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I've been trying to figure out a question that was on our finals but still could not manage to do it. It goes as:

A ball of mass $m$ and radius $r$ (moment of inertia $I_{cm} =(2/5)mr^2$) is placed on the inside of a frictionless circular track of radius R0 as shown in the figure. It starts from rest at the vertical edge of the track, and since there is no friction, it slides down without rotation.

The horizontal section of the track starting from B is a surface with coefficient of kinetic friction µk. If the ball starts to roll without slipping after traveling a distance d, what is the expression for the coefficient of kinetic friction in terms of the given parameters?

system

When I tried solving the question, I'd come to a point where I had Initial Potential Energy = Work done by static friction + Work done by kinetic friction + Rotational kinetic energy.

What I could not manage to do was to express static friction coefficient and angular velocity in terms of the given parameters, ultimately not allowing me to find the answer. How am I supposed to express them?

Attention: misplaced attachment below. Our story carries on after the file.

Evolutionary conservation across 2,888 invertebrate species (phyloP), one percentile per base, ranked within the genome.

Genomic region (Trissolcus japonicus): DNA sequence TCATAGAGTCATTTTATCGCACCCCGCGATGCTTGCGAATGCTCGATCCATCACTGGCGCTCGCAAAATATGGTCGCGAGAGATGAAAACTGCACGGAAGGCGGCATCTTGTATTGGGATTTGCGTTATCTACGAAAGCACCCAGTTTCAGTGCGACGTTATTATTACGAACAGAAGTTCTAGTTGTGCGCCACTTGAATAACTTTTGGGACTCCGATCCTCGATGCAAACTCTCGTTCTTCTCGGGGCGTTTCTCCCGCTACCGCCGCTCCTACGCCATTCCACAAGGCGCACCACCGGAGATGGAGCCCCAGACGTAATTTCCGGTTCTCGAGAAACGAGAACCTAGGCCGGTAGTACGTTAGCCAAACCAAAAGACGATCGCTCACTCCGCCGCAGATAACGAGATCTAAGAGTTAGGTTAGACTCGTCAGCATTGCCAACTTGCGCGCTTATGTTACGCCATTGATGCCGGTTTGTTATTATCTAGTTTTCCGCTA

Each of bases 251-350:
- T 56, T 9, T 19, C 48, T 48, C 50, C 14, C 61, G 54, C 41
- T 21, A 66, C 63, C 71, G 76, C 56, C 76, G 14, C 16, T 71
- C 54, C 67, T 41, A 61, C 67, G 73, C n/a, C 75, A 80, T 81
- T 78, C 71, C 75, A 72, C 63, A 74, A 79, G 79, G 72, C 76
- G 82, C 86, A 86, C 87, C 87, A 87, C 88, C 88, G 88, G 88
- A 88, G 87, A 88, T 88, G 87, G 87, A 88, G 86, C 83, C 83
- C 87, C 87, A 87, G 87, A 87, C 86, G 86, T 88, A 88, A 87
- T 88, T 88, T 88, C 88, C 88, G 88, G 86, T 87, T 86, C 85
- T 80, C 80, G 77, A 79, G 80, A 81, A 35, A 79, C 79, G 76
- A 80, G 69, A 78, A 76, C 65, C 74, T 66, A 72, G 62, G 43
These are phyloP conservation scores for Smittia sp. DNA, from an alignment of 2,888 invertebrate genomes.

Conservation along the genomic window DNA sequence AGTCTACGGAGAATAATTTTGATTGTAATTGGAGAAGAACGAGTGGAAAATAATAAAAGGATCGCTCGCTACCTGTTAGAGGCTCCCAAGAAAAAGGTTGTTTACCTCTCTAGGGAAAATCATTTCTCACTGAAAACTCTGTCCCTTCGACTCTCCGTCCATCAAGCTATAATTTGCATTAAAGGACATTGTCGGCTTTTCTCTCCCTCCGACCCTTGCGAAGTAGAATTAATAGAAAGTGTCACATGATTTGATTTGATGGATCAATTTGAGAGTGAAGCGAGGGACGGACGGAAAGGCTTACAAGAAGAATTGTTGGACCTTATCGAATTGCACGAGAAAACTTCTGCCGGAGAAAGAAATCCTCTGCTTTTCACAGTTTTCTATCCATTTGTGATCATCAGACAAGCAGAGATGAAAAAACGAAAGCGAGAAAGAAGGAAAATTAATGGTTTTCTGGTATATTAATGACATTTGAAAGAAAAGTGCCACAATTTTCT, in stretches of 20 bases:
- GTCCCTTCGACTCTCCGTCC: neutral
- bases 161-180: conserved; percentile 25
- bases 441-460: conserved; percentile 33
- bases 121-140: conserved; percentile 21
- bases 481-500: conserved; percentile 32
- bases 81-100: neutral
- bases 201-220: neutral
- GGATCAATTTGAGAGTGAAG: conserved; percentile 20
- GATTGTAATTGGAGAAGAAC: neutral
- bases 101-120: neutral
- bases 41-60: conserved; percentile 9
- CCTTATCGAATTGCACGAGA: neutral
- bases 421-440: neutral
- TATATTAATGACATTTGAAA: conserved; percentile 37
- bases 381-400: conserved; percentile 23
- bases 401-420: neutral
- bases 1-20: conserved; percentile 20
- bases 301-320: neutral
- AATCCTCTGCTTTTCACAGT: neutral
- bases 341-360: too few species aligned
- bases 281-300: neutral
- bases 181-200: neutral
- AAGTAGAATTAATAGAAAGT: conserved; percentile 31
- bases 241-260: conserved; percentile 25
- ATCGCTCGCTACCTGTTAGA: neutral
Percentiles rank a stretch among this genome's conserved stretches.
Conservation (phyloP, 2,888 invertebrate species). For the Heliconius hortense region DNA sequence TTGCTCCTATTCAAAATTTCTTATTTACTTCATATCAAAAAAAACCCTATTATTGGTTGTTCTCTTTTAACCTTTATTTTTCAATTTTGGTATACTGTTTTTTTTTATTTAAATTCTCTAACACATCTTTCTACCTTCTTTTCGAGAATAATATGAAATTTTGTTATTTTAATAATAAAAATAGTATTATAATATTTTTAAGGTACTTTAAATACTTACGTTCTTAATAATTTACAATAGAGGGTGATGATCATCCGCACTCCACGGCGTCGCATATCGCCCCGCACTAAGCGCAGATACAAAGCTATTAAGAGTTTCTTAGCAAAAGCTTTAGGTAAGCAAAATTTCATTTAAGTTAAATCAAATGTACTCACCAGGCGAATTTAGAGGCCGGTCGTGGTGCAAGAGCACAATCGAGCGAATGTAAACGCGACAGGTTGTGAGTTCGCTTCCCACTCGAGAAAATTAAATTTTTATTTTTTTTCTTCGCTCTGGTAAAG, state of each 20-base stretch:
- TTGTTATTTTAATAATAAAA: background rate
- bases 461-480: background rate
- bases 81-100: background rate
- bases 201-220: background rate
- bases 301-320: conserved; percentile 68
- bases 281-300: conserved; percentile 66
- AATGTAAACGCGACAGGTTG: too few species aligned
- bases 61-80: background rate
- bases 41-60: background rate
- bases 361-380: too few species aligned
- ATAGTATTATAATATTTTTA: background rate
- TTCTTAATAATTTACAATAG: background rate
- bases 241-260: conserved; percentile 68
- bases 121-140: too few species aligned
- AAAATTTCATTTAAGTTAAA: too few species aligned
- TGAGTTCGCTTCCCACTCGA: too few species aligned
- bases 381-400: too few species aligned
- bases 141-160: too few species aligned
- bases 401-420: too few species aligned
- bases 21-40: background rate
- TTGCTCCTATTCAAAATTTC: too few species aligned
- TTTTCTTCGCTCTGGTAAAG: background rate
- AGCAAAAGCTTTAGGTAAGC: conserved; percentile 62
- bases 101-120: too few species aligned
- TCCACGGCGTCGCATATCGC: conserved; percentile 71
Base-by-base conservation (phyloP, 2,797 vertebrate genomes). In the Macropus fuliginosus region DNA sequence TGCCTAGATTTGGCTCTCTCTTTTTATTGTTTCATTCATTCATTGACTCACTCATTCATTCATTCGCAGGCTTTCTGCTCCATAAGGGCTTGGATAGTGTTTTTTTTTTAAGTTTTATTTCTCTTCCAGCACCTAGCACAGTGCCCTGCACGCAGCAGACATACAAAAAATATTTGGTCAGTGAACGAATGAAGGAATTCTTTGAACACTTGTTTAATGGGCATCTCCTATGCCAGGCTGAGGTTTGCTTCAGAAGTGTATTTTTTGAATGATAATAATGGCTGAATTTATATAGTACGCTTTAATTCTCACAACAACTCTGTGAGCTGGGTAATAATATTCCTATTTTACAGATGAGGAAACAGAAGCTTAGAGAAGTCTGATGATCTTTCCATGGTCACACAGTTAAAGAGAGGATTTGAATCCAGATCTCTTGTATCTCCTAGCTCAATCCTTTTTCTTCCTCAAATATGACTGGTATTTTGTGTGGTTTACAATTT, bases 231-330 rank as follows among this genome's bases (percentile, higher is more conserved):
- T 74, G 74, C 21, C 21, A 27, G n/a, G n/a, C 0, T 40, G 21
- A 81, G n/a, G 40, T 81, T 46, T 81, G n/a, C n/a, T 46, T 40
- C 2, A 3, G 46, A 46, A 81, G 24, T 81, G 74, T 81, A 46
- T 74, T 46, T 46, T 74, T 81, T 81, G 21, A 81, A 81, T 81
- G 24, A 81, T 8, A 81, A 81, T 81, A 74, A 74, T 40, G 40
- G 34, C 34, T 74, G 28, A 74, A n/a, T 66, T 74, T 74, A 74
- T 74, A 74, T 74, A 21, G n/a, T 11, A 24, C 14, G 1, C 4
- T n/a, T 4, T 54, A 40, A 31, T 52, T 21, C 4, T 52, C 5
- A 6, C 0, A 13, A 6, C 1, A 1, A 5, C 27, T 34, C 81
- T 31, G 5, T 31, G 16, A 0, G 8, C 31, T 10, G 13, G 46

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  • $\begingroup$ You also need to use $I\dot \omega=r F$ where $F=\mu mg $ is the friction force. Only when $r\omega=v$ will the ball start to roll without slipping. $\endgroup$
    – mike stone
    Feb 22, 2022 at 22:47
  • $\begingroup$ Good point but it is still not enough since I will still have either w or v in the formula, which I need to convert to the given parameters. $\endgroup$
    – KayB
    Feb 22, 2022 at 22:59
  • $\begingroup$ There is no work done by static friction. Only after the portion d the friction is static. $\endgroup$
    – nasu
    Feb 22, 2022 at 23:06
  • $\begingroup$ Then how would the object start rolling? Isn't the kinetic friction applied towards +x where +x is the right side? $\endgroup$
    – KayB
    Feb 23, 2022 at 15:55
  • $\begingroup$ No, the friction is to the left. Its effect is to slow down the translation and accelerate the spinning motion, until the conditon for rolling without slipping is satisfied. This happens over the distance d. The rotation is clockwise as you look from this side, isn'it? $\endgroup$
    – nasu
    Feb 23, 2022 at 16:46

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